If Vanuatu does not speak for West Papua, then who will?: Lini

West Papua Special Envoy

Since her appointment as the Special Envoy on Decolonization of West Papua to the Pacific Island States, Lora Lini spoke exclusively to the Daily Post about how she sees her role and the importance of the position entrusted upon her by the Vanuatu Government.

But first, she says that it is the present government who recognizes the importance of taking the West Papua issue further and to a higher level via a United Nations Resolution for West Papua.

Ms Lini says past governments and civil society organizations of Vanuatu have maintained the country’s stand for the West Papua since Vanuatu’s independence in 1980. But the issue of West Papua has reached another level and the present government also recognizes the struggle of the United Liberation Movement for West Papua (ULMWP) and other organizations that support and work together with the Movement for the cause of West Papua self- determination.

“My role as Special Envoy on the Decolonisation of West Papua to the Pacific Island States is to bring to the attention of member states of the Pacific Islands Forum Vanuatu’s intention to table a UN Resolution for the decolonization of West Papua.”

The draft Resolution has now been presented to all Forum members.

Ms Lini is optimistic and says although Australia, Papua New Guinea and Fiji, may have indicated not to support the Resolution on West Papua which Vanuatu intends to push through to the UN Committee of 24 on Decolonization, Vanuatu will continue to lobby for support from all member states of the Pacific Islands Forum including Australia, Papua New Guinea, and Fiji.

Ms Lini confirmed that Vanuatu will raise the issue of West Papua and lobby support from the Pacific Leaders at the upcoming Leaders Summit in Nauru in early September 2018.

She said one thing is clear during her previous stint at the Pacific Islands Forum meetings in Samoa is that most members share the sentiments that raw colonialism has no place in Melanesia or in the Pacific. The issue of West Papua is like climate change issues they seem to come in all different forms but the root is still colonialism just in other forms and but Pacific Island States are no longer blind,” says Ms Lini.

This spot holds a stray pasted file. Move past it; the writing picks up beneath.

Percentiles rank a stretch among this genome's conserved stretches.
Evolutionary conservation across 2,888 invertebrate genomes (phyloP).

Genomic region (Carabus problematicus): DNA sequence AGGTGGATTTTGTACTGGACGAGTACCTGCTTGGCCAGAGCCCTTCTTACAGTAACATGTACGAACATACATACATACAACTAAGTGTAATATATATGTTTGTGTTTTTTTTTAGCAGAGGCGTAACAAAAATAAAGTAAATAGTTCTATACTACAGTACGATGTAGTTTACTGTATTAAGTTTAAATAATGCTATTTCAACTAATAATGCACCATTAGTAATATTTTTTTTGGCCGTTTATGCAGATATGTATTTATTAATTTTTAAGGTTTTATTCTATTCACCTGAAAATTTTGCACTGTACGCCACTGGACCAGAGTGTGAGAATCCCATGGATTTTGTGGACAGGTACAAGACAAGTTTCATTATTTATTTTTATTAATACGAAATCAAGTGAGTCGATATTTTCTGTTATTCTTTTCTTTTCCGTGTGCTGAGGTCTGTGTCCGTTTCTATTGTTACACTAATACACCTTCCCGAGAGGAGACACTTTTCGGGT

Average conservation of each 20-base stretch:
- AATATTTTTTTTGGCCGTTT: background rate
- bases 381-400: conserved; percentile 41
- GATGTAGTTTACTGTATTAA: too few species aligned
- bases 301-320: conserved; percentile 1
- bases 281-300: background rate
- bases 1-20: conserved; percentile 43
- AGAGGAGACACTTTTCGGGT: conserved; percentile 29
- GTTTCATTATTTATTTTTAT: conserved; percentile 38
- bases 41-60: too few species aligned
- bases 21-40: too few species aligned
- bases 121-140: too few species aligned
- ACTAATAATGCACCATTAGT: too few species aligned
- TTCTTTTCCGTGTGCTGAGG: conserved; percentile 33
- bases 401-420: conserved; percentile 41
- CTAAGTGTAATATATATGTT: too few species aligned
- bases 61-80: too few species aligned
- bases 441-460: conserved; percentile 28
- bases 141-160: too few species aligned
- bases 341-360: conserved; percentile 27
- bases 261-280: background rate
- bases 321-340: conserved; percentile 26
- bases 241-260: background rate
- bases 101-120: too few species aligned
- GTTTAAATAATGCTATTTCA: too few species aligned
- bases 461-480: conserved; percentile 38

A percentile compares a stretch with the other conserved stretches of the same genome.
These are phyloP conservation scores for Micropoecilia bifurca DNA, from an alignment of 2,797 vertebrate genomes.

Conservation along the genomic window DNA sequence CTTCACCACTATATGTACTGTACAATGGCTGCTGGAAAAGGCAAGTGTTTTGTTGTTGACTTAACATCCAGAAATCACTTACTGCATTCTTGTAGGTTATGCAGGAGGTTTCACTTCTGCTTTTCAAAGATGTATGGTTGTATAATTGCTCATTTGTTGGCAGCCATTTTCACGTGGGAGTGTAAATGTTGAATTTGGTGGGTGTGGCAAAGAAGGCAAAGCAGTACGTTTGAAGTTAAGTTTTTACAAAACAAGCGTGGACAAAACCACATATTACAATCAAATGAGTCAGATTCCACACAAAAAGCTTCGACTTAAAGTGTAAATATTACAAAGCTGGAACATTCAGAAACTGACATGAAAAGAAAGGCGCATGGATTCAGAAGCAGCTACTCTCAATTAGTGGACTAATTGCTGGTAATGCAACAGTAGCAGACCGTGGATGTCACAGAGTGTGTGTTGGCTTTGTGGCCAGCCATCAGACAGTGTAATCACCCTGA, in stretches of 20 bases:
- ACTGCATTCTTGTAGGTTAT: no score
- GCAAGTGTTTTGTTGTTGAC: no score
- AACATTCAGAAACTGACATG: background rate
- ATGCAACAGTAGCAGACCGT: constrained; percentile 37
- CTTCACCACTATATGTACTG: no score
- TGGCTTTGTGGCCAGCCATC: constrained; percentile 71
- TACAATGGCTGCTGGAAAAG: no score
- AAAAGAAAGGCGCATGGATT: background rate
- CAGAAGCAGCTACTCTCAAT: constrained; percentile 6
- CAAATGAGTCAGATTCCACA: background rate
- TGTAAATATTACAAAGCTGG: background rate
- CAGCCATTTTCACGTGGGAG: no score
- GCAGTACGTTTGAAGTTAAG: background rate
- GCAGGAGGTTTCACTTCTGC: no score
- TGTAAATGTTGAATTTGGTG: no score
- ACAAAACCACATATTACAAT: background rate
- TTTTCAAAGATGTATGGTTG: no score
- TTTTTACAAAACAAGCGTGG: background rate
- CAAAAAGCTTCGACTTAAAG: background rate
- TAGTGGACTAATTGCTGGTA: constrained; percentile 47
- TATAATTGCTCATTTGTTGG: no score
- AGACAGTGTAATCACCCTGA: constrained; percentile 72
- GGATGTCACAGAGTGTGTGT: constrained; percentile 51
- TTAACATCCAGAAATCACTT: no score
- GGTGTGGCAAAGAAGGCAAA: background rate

“If Vanuatu as a Melanesian country who we share the same ethnicity with our brothers and sisters of West Papua but does not speak for West Papua? Then who will?” She said there is no way around this issue — the only way is to re-present the issue at the United Nations.

“We must not turn a blind eye on West Papua — this issue has been around longer than we have struggled for our own independence and we, like other Melanesians and Pacific Islander are the only people that can truly speak for West Papua not because we have policies or conventions that obliges us to do as Governments but because we know that as Melanesians or Pacific Islanders it is our duty to speak for them and it is the right thing to do because they are unable to do so in such international forums, says Ms Lini.

She said although Vanuatu is seen as a small nation but over 38 years now since Independence Vanuatu has over the years established bilateral relations with many countries and gained many friends small states as well as super powers.

Ms Lini says if it is the will of the Government and the people of Vanuatu and the Almighty God to set free West Papua — then let thy will be done. She is not new to the issue of West Papua. She is a founding member of the Vanuatu Free West Papua Association Of Vanuatu.

She has also previously worked at the Melanesian Spearhead Group Secretariat in Port Vila and is well versed over the outstanding work for West Papua at the level of Melanesia as a sub-regional Organisation that was founded in the core issues of Decolonisation in the region of Melanesia. She is adamant that MSG is still obliged to the issue of West Papua as agreed by the Leaders meeting and the MSG is a key region that she will visit to rally support.

“This is our own backyard and we must be the first to unite on this issue,” says Ms Lini. She also served at the Communications and Public Affairs Division at the Commonwealth Secretariat in London in the United Kingdom and is a journalist by profession.

(1) comment


One concern is whether misguided Chinese diplomats want to bury West Papua's rights so they can continue buying West Papua's forests and gas under cheap Indonesian licenses. Another concern is, why take West Papua's case to the political forum of the General Assembly without also telling the UN Trusteeship Council about the UN occupation by foreign troops authorised by UN General Assembly resolution 1752? For 56 years the Trusteeship Council has been unable to commence its unfinished business of making yearly reports about West Papua as required by UN Charter article 88 because nobody has yet told the Council about the General Assembly decision to send foreign troops to administrate the territory. I don't like relaying on political forums like the General Assembly where they could pronounce that the moon is made of purple cheese or other political silly opinion. I prefer the Trusteeship Council that is restricted to making article 88 reports and reading article 87 petitions, a Council that has already been given authority & guidance of General Assembly resolution 171 to ask the International Court of Justice (ICJ) for its legal advice on disputed issues like West Papua.

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